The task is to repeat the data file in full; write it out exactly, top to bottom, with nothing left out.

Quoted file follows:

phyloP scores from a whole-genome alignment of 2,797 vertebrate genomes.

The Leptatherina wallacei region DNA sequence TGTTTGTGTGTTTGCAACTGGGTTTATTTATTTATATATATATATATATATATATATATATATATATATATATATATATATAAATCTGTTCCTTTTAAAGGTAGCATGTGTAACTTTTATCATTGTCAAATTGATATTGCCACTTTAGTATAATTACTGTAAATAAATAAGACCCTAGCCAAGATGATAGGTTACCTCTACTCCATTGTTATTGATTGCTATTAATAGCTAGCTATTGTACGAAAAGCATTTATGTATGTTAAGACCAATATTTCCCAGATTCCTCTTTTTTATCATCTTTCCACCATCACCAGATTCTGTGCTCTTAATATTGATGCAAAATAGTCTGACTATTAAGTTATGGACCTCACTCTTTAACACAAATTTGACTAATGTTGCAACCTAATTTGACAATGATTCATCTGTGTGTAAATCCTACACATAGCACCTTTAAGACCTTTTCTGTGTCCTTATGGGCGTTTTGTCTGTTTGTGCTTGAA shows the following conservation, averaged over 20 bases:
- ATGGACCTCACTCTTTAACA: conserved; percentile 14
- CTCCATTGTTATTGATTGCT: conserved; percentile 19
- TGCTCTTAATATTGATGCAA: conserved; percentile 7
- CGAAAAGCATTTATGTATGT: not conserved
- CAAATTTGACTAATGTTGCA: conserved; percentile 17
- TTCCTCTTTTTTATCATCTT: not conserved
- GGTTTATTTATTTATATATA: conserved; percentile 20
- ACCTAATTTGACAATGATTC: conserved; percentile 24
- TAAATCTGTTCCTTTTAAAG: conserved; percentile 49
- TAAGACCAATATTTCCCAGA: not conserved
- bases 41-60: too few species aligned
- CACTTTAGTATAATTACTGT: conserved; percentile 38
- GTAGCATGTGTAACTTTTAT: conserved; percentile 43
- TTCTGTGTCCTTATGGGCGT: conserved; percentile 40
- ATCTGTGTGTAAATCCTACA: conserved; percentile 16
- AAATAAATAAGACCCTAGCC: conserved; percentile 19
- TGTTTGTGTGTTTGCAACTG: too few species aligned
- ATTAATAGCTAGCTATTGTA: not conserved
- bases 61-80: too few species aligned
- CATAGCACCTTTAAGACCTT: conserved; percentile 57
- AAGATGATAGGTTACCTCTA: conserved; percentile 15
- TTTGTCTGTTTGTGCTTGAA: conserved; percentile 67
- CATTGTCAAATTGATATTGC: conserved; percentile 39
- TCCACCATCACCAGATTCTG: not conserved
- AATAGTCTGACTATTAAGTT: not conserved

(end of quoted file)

phyloP scores from a whole-genome alignment of 2,797 vertebrate genomes.

The Leptatherina wallacei region DNA sequence TGTTTGTGTGTTTGCAACTGGGTTTATTTATTTATATATATATATATATATATATATATATATATATATATATATATATATAAATCTGTTCCTTTTAAAGGTAGCATGTGTAACTTTTATCATTGTCAAATTGATATTGCCACTTTAGTATAATTACTGTAAATAAATAAGACCCTAGCCAAGATGATAGGTTACCTCTACTCCATTGTTATTGATTGCTATTAATAGCTAGCTATTGTACGAAAAGCATTTATGTATGTTAAGACCAATATTTCCCAGATTCCTCTTTTTTATCATCTTTCCACCATCACCAGATTCTGTGCTCTTAATATTGATGCAAAATAGTCTGACTATTAAGTTATGGACCTCACTCTTTAACACAAATTTGACTAATGTTGCAACCTAATTTGACAATGATTCATCTGTGTGTAAATCCTACACATAGCACCTTTAAGACCTTTTCTGTGTCCTTATGGGCGTTTTGTCTGTTTGTGCTTGAA shows the following conservation, averaged over 20 bases:
- ATGGACCTCACTCTTTAACA: conserved; percentile 14
- CTCCATTGTTATTGATTGCT: conserved; percentile 19
- TGCTCTTAATATTGATGCAA: conserved; percentile 7
- CGAAAAGCATTTATGTATGT: not conserved
- CAAATTTGACTAATGTTGCA: conserved; percentile 17
- TTCCTCTTTTTTATCATCTT: not conserved
- GGTTTATTTATTTATATATA: conserved; percentile 20
- ACCTAATTTGACAATGATTC: conserved; percentile 24
- TAAATCTGTTCCTTTTAAAG: conserved; percentile 49
- TAAGACCAATATTTCCCAGA: not conserved
- bases 41-60: too few species aligned
- CACTTTAGTATAATTACTGT: conserved; percentile 38
- GTAGCATGTGTAACTTTTAT: conserved; percentile 43
- TTCTGTGTCCTTATGGGCGT: conserved; percentile 40
- ATCTGTGTGTAAATCCTACA: conserved; percentile 16
- AAATAAATAAGACCCTAGCC: conserved; percentile 19
- TGTTTGTGTGTTTGCAACTG: too few species aligned
- ATTAATAGCTAGCTATTGTA: not conserved
- bases 61-80: too few species aligned
- CATAGCACCTTTAAGACCTT: conserved; percentile 57
- AAGATGATAGGTTACCTCTA: conserved; percentile 15
- TTTGTCTGTTTGTGCTTGAA: conserved; percentile 67
- CATTGTCAAATTGATATTGC: conserved; percentile 39
- TCCACCATCACCAGATTCTG: not conserved
- AATAGTCTGACTATTAAGTT: not conserved